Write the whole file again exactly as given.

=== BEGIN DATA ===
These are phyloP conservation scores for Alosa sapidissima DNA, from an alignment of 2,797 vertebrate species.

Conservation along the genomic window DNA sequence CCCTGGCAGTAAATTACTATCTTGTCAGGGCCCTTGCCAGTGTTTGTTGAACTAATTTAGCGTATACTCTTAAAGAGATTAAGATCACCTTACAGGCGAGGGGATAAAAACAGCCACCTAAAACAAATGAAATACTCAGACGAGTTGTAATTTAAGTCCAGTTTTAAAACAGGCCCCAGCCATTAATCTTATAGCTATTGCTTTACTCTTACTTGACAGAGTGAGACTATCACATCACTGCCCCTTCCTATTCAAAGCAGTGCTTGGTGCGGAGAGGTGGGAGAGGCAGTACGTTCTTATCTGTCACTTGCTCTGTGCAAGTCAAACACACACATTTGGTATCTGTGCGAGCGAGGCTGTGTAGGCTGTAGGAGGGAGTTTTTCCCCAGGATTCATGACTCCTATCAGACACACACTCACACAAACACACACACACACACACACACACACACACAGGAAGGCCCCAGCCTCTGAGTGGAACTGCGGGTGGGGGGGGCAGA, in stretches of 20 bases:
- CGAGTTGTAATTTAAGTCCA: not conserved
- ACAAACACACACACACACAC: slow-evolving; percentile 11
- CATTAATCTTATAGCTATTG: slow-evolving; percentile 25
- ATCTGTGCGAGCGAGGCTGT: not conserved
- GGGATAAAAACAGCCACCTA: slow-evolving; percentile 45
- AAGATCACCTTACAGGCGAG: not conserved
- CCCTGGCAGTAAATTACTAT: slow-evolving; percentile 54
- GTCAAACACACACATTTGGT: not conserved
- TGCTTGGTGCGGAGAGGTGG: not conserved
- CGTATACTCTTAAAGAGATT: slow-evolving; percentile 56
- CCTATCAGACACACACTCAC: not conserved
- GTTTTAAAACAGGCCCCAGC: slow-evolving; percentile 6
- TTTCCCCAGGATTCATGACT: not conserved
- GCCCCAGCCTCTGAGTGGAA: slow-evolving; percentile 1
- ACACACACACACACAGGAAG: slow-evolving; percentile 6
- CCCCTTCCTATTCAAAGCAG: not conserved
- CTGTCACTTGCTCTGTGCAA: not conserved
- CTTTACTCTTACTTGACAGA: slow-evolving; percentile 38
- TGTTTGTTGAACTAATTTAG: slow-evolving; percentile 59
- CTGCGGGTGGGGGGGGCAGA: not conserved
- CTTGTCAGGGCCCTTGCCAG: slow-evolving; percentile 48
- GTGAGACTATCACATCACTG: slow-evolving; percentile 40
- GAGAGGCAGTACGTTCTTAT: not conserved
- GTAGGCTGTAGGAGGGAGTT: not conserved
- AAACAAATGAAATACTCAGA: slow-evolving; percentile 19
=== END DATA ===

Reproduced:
These are phyloP conservation scores for Alosa sapidissima DNA, from an alignment of 2,797 vertebrate species.

Conservation along the genomic window DNA sequence CCCTGGCAGTAAATTACTATCTTGTCAGGGCCCTTGCCAGTGTTTGTTGAACTAATTTAGCGTATACTCTTAAAGAGATTAAGATCACCTTACAGGCGAGGGGATAAAAACAGCCACCTAAAACAAATGAAATACTCAGACGAGTTGTAATTTAAGTCCAGTTTTAAAACAGGCCCCAGCCATTAATCTTATAGCTATTGCTTTACTCTTACTTGACAGAGTGAGACTATCACATCACTGCCCCTTCCTATTCAAAGCAGTGCTTGGTGCGGAGAGGTGGGAGAGGCAGTACGTTCTTATCTGTCACTTGCTCTGTGCAAGTCAAACACACACATTTGGTATCTGTGCGAGCGAGGCTGTGTAGGCTGTAGGAGGGAGTTTTTCCCCAGGATTCATGACTCCTATCAGACACACACTCACACAAACACACACACACACACACACACACACACACAGGAAGGCCCCAGCCTCTGAGTGGAACTGCGGGTGGGGGGGGCAGA, in stretches of 20 bases:
- CGAGTTGTAATTTAAGTCCA: not conserved
- ACAAACACACACACACACAC: slow-evolving; percentile 11
- CATTAATCTTATAGCTATTG: slow-evolving; percentile 25
- ATCTGTGCGAGCGAGGCTGT: not conserved
- GGGATAAAAACAGCCACCTA: slow-evolving; percentile 45
- AAGATCACCTTACAGGCGAG: not conserved
- CCCTGGCAGTAAATTACTAT: slow-evolving; percentile 54
- GTCAAACACACACATTTGGT: not conserved
- TGCTTGGTGCGGAGAGGTGG: not conserved
- CGTATACTCTTAAAGAGATT: slow-evolving; percentile 56
- CCTATCAGACACACACTCAC: not conserved
- GTTTTAAAACAGGCCCCAGC: slow-evolving; percentile 6
- TTTCCCCAGGATTCATGACT: not conserved
- GCCCCAGCCTCTGAGTGGAA: slow-evolving; percentile 1
- ACACACACACACACAGGAAG: slow-evolving; percentile 6
- CCCCTTCCTATTCAAAGCAG: not conserved
- CTGTCACTTGCTCTGTGCAA: not conserved
- CTTTACTCTTACTTGACAGA: slow-evolving; percentile 38
- TGTTTGTTGAACTAATTTAG: slow-evolving; percentile 59
- CTGCGGGTGGGGGGGGCAGA: not conserved
- CTTGTCAGGGCCCTTGCCAG: slow-evolving; percentile 48
- GTGAGACTATCACATCACTG: slow-evolving; percentile 40
- GAGAGGCAGTACGTTCTTAT: not conserved
- GTAGGCTGTAGGAGGGAGTT: not conserved
- AAACAAATGAAATACTCAGA: slow-evolving; percentile 19